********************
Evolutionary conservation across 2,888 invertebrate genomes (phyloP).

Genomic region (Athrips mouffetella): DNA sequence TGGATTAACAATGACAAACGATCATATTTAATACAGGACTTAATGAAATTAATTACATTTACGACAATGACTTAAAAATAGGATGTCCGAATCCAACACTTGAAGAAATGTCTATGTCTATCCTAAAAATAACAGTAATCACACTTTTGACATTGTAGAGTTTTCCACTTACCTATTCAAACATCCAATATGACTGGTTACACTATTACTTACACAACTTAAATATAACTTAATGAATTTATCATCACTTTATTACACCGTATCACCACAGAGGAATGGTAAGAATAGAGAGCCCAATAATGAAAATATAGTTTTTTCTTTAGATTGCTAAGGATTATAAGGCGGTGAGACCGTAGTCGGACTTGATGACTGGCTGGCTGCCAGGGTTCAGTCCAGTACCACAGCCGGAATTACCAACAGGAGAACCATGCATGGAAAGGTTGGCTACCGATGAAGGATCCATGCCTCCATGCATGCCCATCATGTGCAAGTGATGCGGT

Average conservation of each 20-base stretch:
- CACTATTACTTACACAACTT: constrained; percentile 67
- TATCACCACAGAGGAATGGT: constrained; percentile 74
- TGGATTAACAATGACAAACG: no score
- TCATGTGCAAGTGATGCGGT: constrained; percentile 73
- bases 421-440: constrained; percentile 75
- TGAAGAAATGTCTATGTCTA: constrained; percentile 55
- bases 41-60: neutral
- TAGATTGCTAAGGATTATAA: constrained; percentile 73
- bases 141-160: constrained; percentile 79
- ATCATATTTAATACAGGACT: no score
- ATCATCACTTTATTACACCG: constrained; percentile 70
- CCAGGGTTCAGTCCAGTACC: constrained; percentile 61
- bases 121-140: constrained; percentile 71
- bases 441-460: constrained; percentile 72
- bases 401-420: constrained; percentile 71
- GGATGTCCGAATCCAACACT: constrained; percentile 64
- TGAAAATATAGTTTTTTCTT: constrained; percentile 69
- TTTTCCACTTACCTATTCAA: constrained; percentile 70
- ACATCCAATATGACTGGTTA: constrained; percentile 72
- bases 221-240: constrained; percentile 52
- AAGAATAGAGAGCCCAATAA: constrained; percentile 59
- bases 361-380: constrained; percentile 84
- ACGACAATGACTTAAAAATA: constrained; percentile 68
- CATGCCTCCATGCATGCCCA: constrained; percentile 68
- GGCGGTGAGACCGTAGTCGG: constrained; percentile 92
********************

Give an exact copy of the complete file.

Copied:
Evolutionary conservation across 2,888 invertebrate genomes (phyloP).

Genomic region (Athrips mouffetella): DNA sequence TGGATTAACAATGACAAACGATCATATTTAATACAGGACTTAATGAAATTAATTACATTTACGACAATGACTTAAAAATAGGATGTCCGAATCCAACACTTGAAGAAATGTCTATGTCTATCCTAAAAATAACAGTAATCACACTTTTGACATTGTAGAGTTTTCCACTTACCTATTCAAACATCCAATATGACTGGTTACACTATTACTTACACAACTTAAATATAACTTAATGAATTTATCATCACTTTATTACACCGTATCACCACAGAGGAATGGTAAGAATAGAGAGCCCAATAATGAAAATATAGTTTTTTCTTTAGATTGCTAAGGATTATAAGGCGGTGAGACCGTAGTCGGACTTGATGACTGGCTGGCTGCCAGGGTTCAGTCCAGTACCACAGCCGGAATTACCAACAGGAGAACCATGCATGGAAAGGTTGGCTACCGATGAAGGATCCATGCCTCCATGCATGCCCATCATGTGCAAGTGATGCGGT

Average conservation of each 20-base stretch:
- CACTATTACTTACACAACTT: constrained; percentile 67
- TATCACCACAGAGGAATGGT: constrained; percentile 74
- TGGATTAACAATGACAAACG: no score
- TCATGTGCAAGTGATGCGGT: constrained; percentile 73
- bases 421-440: constrained; percentile 75
- TGAAGAAATGTCTATGTCTA: constrained; percentile 55
- bases 41-60: neutral
- TAGATTGCTAAGGATTATAA: constrained; percentile 73
- bases 141-160: constrained; percentile 79
- ATCATATTTAATACAGGACT: no score
- ATCATCACTTTATTACACCG: constrained; percentile 70
- CCAGGGTTCAGTCCAGTACC: constrained; percentile 61
- bases 121-140: constrained; percentile 71
- bases 441-460: constrained; percentile 72
- bases 401-420: constrained; percentile 71
- GGATGTCCGAATCCAACACT: constrained; percentile 64
- TGAAAATATAGTTTTTTCTT: constrained; percentile 69
- TTTTCCACTTACCTATTCAA: constrained; percentile 70
- ACATCCAATATGACTGGTTA: constrained; percentile 72
- bases 221-240: constrained; percentile 52
- AAGAATAGAGAGCCCAATAA: constrained; percentile 59
- bases 361-380: constrained; percentile 84
- ACGACAATGACTTAAAAATA: constrained; percentile 68
- CATGCCTCCATGCATGCCCA: constrained; percentile 68
- GGCGGTGAGACCGTAGTCGG: constrained; percentile 92